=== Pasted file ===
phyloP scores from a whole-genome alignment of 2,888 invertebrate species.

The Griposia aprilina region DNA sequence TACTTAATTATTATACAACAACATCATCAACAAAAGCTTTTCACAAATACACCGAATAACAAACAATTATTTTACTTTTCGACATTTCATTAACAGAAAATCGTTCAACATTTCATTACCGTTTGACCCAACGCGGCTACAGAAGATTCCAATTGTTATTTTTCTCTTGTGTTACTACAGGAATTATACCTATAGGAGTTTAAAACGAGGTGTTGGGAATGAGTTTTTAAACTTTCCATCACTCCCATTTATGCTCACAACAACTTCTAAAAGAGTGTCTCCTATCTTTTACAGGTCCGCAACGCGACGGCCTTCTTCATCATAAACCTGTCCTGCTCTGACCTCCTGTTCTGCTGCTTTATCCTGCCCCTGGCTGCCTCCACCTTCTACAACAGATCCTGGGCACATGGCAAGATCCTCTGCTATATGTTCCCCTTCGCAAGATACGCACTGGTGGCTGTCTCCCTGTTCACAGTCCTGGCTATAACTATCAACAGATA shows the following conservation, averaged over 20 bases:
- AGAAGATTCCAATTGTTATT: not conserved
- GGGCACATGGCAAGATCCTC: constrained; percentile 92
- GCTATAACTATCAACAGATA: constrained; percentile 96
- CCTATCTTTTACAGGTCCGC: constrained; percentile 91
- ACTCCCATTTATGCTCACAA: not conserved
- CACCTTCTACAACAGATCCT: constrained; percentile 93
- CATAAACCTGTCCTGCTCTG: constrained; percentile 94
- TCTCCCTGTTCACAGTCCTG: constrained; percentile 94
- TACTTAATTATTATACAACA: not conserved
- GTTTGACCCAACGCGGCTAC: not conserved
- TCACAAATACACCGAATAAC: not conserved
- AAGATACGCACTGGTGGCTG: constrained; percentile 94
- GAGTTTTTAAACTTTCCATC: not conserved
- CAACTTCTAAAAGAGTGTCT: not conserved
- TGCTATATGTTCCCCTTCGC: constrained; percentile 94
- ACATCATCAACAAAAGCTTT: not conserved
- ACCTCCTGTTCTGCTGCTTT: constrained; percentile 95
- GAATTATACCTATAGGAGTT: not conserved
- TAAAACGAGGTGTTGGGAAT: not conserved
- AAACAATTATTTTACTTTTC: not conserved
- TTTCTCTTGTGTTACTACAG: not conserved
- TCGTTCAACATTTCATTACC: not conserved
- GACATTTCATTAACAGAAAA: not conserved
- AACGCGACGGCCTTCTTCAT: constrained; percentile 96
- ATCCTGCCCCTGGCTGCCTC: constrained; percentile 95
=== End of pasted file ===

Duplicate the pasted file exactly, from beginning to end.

phyloP scores from a whole-genome alignment of 2,888 invertebrate species.

The Griposia aprilina region DNA sequence TACTTAATTATTATACAACAACATCATCAACAAAAGCTTTTCACAAATACACCGAATAACAAACAATTATTTTACTTTTCGACATTTCATTAACAGAAAATCGTTCAACATTTCATTACCGTTTGACCCAACGCGGCTACAGAAGATTCCAATTGTTATTTTTCTCTTGTGTTACTACAGGAATTATACCTATAGGAGTTTAAAACGAGGTGTTGGGAATGAGTTTTTAAACTTTCCATCACTCCCATTTATGCTCACAACAACTTCTAAAAGAGTGTCTCCTATCTTTTACAGGTCCGCAACGCGACGGCCTTCTTCATCATAAACCTGTCCTGCTCTGACCTCCTGTTCTGCTGCTTTATCCTGCCCCTGGCTGCCTCCACCTTCTACAACAGATCCTGGGCACATGGCAAGATCCTCTGCTATATGTTCCCCTTCGCAAGATACGCACTGGTGGCTGTCTCCCTGTTCACAGTCCTGGCTATAACTATCAACAGATA shows the following conservation, averaged over 20 bases:
- AGAAGATTCCAATTGTTATT: not conserved
- GGGCACATGGCAAGATCCTC: constrained; percentile 92
- GCTATAACTATCAACAGATA: constrained; percentile 96
- CCTATCTTTTACAGGTCCGC: constrained; percentile 91
- ACTCCCATTTATGCTCACAA: not conserved
- CACCTTCTACAACAGATCCT: constrained; percentile 93
- CATAAACCTGTCCTGCTCTG: constrained; percentile 94
- TCTCCCTGTTCACAGTCCTG: constrained; percentile 94
- TACTTAATTATTATACAACA: not conserved
- GTTTGACCCAACGCGGCTAC: not conserved
- TCACAAATACACCGAATAAC: not conserved
- AAGATACGCACTGGTGGCTG: constrained; percentile 94
- GAGTTTTTAAACTTTCCATC: not conserved
- CAACTTCTAAAAGAGTGTCT: not conserved
- TGCTATATGTTCCCCTTCGC: constrained; percentile 94
- ACATCATCAACAAAAGCTTT: not conserved
- ACCTCCTGTTCTGCTGCTTT: constrained; percentile 95
- GAATTATACCTATAGGAGTT: not conserved
- TAAAACGAGGTGTTGGGAAT: not conserved
- AAACAATTATTTTACTTTTC: not conserved
- TTTCTCTTGTGTTACTACAG: not conserved
- TCGTTCAACATTTCATTACC: not conserved
- GACATTTCATTAACAGAAAA: not conserved
- AACGCGACGGCCTTCTTCAT: constrained; percentile 96
- ATCCTGCCCCTGGCTGCCTC: constrained; percentile 95